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You told your kids you're getting divorced: How to help them cope

Every Pennsylvania family is unique, and the joys and problems you experience in your own household may be similar or vastly different from your neighbor's past or current situations. That's why there's no set answer to questions regarding how you can help your kids navigate the divorce process without any negative impact at all. Like most good parents, you likely already realize that your divorce will, in fact, have some not-so-good effects on your kids.

That doesn't necessarily mean it will ruin the rest of their lives, however. By being proactive and supportive, you can help them come to terms with the situation and set the tone for a new and successful future. There are things you can do, and other things you'll definitely want to avoid, as you try to keep stress levels as low as possible while your children adapt to their new lifestyle. The good news is that there are plenty of support resources available.

Basic facts regarding children and divorce

As mentioned earlier, your children are unique; in fact, each of them might react to the news of your divorce in his or her own way. The following list provides useful information that typically applies to most children whose parents divorce:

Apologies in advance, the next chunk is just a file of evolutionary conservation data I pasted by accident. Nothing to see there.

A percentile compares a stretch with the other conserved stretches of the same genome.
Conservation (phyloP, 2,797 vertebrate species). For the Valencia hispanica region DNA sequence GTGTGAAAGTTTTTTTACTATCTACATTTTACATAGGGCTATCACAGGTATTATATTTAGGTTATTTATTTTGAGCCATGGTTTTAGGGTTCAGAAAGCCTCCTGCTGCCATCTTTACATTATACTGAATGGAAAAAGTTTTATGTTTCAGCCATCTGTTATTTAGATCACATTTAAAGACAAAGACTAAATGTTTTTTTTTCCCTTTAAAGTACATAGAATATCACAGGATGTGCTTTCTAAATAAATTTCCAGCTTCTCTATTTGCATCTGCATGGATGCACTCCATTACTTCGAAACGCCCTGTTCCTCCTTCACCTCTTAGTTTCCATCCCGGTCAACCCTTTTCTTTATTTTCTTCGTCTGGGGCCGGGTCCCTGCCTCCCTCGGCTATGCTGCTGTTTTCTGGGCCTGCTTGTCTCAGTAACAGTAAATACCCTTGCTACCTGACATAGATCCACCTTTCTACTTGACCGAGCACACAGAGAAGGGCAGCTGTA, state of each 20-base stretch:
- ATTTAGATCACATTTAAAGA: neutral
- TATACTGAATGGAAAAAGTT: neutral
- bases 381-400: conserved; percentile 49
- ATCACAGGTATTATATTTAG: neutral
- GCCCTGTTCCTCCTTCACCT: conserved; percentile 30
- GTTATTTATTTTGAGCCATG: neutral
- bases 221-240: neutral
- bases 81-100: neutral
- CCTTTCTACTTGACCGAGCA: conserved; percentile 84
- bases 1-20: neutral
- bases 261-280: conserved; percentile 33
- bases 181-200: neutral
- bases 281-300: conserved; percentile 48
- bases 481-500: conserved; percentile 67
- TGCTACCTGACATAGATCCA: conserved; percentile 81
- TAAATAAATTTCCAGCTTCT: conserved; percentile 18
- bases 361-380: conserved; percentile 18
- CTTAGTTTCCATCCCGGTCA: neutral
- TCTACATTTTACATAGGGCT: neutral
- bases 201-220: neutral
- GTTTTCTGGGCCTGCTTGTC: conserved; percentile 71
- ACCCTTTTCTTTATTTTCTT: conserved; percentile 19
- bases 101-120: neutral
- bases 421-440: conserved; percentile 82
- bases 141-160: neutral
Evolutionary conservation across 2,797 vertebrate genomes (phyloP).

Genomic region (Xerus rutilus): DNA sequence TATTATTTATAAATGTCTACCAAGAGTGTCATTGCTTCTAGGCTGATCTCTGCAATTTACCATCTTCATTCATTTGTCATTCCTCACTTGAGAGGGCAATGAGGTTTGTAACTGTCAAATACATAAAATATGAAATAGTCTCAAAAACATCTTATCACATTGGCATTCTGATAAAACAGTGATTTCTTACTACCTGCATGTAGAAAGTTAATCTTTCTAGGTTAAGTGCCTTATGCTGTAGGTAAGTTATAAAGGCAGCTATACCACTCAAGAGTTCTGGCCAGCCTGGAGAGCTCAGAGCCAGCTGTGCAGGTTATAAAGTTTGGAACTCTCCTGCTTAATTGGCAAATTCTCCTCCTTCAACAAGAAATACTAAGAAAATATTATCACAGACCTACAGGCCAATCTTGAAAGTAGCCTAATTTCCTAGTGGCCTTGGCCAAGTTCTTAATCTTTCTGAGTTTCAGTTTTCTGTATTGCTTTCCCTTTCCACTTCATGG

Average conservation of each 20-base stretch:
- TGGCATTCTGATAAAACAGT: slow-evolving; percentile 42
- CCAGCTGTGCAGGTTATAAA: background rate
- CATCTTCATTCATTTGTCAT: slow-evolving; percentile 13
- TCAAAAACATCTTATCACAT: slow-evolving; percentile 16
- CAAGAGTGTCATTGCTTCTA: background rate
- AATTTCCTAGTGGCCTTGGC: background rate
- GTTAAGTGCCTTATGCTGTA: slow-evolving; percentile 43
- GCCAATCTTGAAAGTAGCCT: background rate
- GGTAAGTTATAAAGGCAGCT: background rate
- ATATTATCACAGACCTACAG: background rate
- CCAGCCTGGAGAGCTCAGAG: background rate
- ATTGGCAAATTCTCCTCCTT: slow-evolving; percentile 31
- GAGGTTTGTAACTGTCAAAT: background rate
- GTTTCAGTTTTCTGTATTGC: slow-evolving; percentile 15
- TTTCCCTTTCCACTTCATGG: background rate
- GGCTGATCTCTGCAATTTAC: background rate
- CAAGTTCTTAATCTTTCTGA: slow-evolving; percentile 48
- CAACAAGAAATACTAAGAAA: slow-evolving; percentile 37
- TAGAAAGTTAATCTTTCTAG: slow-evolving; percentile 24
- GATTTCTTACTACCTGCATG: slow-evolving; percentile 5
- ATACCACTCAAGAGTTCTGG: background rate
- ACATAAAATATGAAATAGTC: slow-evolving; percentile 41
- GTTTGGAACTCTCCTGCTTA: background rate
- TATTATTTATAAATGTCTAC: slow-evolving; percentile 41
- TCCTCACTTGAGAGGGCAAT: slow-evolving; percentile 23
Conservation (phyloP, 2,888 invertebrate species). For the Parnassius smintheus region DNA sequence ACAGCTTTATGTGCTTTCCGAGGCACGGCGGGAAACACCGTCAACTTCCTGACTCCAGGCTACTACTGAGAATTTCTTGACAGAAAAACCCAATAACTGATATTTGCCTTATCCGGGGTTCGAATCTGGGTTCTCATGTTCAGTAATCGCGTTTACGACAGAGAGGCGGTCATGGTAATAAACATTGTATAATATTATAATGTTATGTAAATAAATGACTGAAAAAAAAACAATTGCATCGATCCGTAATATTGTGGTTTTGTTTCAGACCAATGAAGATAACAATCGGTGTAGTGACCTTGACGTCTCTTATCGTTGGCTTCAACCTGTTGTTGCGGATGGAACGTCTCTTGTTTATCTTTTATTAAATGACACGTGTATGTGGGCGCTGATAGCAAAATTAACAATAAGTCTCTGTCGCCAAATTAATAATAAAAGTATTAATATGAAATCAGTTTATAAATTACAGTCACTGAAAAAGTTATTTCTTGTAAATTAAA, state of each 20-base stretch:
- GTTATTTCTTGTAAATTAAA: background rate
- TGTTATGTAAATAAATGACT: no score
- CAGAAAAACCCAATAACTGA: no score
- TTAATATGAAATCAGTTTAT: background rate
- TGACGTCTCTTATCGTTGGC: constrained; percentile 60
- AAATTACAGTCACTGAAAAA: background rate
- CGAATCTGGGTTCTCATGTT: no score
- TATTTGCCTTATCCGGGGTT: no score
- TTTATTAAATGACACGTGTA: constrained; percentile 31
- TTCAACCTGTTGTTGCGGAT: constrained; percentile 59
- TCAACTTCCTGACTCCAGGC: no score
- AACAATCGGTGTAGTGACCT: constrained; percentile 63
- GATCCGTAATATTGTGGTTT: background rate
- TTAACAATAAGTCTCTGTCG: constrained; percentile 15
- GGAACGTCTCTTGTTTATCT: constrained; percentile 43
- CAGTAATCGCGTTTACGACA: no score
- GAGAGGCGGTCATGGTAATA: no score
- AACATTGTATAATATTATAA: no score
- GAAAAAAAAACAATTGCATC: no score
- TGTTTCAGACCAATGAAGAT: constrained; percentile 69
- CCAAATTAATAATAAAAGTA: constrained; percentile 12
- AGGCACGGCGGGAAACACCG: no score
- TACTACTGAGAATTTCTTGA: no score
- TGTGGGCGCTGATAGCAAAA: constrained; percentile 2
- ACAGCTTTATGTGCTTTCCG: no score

• Many have negative reactions when their parents tell them they're getting divorced.
  • Some get angry, others sad, and some become extremely introverted for a time. Children may also become quite rebellious during or following their parents' divorce.
  • Children need parents to acknowledge their feelings and allow them to share their emotions without worrying about upsetting the adults involved.
  • Most children fare best when provided ample opportunity to spend time with both parents after divorce.
  • Most children are highly adaptable and resilient, and will rebound from divorce in a healthy manner if their relationships with their parents remain active and ability to trust the adults in their lives intact.
  • Children who witness the end of their parents' friendship with each other often fear that their own relationship with their parents may be at risk.

Your kids will likely have good days and some bad as you move on together in life after the court finalizes your divorce. If they witness you and your former spouse doing your best to cooperate and compromise for their sakes, they may have less stress and more ability to adjust to the changes in their lives.

Addressing problematic issues

If a particular post-divorce problem arises that impedes your relationship with your kids, places them at risk or is in defiance of an existing court order, you can take immediate action to rectify the situation. In short, with a strong support system, you and your kids can overcome divorce-related challenges and focus on building a new, bright future together.

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